Monday, December 6, 2010

Everything Today

On my portage to the dead lake, I stop to talk with the woman that sells newspapers in front of the drug store. She always has a few minutes for me and her smile and laugh is as good a guide as the best of compasses. I cannot resist stopping to talk with her, ever. She tells me that the weather is about to change because the birds are nowhere to be seen. She might be right. I just wish that more people took the time to notice such things. The unimportant is so important.

The dead lake is calm. There is only enough wind to shake the surface of the water without making waves.

A rain shower passes as I work north paddling past Palazzo del Dorko, the most ridiculous of house boats, and the armada of parked toy ships.

A single pair of running shoes, arranged carefully on the low dock of a rowing club signals that there is a single rower in a shell somewhere out there.

I get to Portage Bay and I have forgotten what I intended to do today.

A rain shower returns while I am in the crossing-under-place. The common mergansers that always congregate at the east end move away from me while the Or Noir, some 75 feet of smoking plastic yacht passes to my right (I always paddle the wrong side of the canal so that I can look the toy ship drivers eye to eye). I steer well clear of the cormorant tree because their exhaust is much worse than the worst of diesel fumes. And a splot-splatter to my left shows that my course was well chosen.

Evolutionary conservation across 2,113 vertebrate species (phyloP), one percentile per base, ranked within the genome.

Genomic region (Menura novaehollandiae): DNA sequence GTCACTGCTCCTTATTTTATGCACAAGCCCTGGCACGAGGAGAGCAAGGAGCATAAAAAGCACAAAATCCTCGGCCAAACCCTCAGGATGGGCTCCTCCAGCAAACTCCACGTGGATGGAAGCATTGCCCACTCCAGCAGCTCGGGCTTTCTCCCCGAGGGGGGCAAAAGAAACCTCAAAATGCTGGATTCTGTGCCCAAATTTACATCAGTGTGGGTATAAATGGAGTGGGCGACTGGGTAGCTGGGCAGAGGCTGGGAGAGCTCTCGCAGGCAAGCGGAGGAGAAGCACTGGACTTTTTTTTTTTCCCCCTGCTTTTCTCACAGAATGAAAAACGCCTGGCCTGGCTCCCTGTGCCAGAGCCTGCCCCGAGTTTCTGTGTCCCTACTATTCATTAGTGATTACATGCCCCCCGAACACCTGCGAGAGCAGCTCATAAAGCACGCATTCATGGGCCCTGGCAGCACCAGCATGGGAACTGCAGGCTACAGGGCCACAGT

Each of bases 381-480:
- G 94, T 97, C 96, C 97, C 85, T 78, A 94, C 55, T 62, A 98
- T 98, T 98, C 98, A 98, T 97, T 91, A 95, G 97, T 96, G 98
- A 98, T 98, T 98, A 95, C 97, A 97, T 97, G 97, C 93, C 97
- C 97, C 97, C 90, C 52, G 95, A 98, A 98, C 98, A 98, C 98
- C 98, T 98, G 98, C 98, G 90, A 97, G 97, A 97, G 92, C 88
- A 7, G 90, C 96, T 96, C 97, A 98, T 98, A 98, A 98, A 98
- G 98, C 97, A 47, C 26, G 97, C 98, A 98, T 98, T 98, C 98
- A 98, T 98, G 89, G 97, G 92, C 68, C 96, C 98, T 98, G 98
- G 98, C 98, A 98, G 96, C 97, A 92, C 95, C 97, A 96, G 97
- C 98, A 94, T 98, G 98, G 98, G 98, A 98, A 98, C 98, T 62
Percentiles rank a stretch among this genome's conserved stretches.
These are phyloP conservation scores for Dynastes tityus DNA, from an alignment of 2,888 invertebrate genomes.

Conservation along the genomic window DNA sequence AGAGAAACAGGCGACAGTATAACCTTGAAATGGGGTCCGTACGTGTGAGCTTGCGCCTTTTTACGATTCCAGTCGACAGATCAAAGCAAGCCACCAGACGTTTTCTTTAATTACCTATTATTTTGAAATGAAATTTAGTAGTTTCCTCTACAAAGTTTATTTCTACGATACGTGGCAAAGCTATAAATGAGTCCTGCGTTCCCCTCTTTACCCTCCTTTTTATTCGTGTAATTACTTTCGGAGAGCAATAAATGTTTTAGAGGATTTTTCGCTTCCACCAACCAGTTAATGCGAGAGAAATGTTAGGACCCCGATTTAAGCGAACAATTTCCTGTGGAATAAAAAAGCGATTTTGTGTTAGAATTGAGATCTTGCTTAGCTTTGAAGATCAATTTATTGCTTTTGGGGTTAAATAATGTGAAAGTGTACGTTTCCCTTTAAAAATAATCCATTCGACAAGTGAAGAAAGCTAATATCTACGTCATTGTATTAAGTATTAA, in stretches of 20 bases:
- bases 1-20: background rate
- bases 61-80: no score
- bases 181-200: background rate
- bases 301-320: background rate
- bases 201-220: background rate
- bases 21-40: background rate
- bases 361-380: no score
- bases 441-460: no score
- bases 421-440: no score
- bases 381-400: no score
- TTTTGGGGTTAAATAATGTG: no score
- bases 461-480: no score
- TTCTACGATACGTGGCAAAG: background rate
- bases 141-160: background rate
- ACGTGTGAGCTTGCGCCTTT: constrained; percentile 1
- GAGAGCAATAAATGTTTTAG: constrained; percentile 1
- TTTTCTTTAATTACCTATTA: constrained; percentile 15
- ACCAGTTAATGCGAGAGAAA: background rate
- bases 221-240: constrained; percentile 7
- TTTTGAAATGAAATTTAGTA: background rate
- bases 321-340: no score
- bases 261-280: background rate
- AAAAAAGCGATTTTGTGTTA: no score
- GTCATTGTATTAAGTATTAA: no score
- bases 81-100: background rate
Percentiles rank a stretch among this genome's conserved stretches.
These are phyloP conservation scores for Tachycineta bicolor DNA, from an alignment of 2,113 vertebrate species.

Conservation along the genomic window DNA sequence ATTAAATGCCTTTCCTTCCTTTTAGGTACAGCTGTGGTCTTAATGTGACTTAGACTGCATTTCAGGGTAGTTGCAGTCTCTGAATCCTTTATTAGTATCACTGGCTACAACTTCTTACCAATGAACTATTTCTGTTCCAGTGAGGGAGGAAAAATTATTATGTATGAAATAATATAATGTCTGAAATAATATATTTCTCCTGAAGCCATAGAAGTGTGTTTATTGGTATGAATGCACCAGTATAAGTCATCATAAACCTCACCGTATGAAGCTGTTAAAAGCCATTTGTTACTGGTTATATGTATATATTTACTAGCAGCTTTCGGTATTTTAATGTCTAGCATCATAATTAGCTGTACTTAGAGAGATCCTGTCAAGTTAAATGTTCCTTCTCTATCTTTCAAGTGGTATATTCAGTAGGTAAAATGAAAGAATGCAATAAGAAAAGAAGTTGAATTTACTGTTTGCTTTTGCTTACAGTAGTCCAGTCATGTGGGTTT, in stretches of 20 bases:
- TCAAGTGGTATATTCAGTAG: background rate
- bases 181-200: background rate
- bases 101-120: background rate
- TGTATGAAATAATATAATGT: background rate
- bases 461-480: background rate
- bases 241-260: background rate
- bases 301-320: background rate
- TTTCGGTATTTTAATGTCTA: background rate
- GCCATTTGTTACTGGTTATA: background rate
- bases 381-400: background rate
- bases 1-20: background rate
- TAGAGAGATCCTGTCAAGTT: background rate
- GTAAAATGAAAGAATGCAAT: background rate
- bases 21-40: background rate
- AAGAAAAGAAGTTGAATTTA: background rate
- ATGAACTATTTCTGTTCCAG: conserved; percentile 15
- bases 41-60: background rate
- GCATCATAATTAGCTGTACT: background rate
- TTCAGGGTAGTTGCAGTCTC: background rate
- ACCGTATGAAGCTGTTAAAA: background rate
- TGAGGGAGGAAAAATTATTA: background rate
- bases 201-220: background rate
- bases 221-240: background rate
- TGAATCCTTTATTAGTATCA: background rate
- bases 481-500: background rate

I remember that I planned on retrieving another car tire from the marsh.

An eagle is perched on the birch island, one of the north nesters, maybe the large female. I beach in the mud on the edge of broken island, a good place to watch from. An otter appears on a log under the eagle. After a few minutes it begins swimming my way, but what seemed to be one otter turns out to be two. No, three. A whistling peep starts and I find a fourth back on the log. It continues to peep until the other three return.

I decide to follow the otters, knowing that I will also disturb the eagle. As often happens, the eagle takes wing and uses the forced movement to hunt coots. I surprise the otters at the north end of #2 island.

I dig an old tire from the shallows and drop it at the usual spot.

I meet a teacher from a local school as I take out. He's seen me portage past his classroom a few times. We talk a few moments, he continues his run, I start my portage.

1 comment:

Sue Austin said...

Brilliant. Thank you.